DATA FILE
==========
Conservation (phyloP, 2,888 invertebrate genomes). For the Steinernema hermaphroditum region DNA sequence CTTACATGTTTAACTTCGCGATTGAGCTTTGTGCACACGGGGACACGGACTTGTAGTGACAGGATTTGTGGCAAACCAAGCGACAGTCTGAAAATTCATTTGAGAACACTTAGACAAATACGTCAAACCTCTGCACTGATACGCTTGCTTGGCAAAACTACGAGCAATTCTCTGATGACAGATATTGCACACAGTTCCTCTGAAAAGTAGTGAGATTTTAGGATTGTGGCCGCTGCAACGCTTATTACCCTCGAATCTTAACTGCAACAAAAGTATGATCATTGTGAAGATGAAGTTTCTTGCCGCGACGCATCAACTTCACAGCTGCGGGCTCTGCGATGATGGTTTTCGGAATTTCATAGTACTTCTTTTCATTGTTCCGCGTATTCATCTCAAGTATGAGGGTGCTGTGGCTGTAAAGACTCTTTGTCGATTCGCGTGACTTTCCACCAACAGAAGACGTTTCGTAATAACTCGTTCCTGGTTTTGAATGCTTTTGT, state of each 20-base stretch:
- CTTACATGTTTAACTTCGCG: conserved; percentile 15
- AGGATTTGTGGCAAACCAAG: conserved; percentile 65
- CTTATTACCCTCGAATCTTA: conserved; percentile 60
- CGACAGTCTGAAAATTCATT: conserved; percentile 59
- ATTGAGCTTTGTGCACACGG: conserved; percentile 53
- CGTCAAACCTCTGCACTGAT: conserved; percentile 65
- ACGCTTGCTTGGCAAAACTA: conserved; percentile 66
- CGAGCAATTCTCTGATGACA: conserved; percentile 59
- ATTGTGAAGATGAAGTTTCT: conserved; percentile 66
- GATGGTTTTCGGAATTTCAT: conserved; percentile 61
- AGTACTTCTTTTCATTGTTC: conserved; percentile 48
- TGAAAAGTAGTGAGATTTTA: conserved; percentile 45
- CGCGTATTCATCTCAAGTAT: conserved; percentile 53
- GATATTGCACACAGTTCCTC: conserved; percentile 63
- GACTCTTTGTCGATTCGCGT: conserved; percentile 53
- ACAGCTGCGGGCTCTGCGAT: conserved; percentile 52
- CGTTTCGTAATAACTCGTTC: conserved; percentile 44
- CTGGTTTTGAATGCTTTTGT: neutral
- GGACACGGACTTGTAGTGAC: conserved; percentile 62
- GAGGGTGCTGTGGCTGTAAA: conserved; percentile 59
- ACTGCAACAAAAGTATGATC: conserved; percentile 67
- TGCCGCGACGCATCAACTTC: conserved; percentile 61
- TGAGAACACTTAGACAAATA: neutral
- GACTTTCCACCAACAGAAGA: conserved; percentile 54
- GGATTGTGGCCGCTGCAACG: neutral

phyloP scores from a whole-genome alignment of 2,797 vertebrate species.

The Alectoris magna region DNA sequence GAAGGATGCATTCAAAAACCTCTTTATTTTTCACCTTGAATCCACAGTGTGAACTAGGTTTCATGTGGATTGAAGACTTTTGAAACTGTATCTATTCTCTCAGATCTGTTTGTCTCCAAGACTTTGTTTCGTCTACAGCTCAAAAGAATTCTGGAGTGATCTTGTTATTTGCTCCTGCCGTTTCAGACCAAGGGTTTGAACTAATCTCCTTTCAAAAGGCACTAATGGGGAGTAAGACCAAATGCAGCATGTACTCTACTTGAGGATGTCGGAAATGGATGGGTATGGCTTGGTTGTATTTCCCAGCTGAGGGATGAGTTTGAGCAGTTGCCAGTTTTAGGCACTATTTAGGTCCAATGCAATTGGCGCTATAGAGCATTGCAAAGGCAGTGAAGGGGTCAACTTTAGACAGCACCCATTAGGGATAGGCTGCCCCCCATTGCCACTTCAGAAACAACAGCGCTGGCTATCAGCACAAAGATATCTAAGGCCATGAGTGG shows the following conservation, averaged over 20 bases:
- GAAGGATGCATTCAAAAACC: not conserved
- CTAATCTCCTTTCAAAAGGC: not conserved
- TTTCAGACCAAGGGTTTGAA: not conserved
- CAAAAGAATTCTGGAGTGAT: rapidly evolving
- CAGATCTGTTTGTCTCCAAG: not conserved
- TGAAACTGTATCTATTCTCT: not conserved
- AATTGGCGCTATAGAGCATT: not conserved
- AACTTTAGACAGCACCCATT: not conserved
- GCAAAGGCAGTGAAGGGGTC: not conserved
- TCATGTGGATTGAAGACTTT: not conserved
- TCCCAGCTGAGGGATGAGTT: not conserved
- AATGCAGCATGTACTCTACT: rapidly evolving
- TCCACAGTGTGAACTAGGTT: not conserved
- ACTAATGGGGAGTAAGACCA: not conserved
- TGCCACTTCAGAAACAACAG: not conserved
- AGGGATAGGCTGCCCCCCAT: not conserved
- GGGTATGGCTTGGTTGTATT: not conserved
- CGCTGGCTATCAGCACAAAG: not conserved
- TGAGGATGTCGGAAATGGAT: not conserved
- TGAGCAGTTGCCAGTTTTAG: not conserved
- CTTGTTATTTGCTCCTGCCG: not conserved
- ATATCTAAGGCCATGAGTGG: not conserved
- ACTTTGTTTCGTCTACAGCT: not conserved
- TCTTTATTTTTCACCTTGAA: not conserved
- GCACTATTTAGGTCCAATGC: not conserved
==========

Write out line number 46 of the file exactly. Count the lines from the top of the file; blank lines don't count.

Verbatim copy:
- CGCTGGCTATCAGCACAAAG: not conserved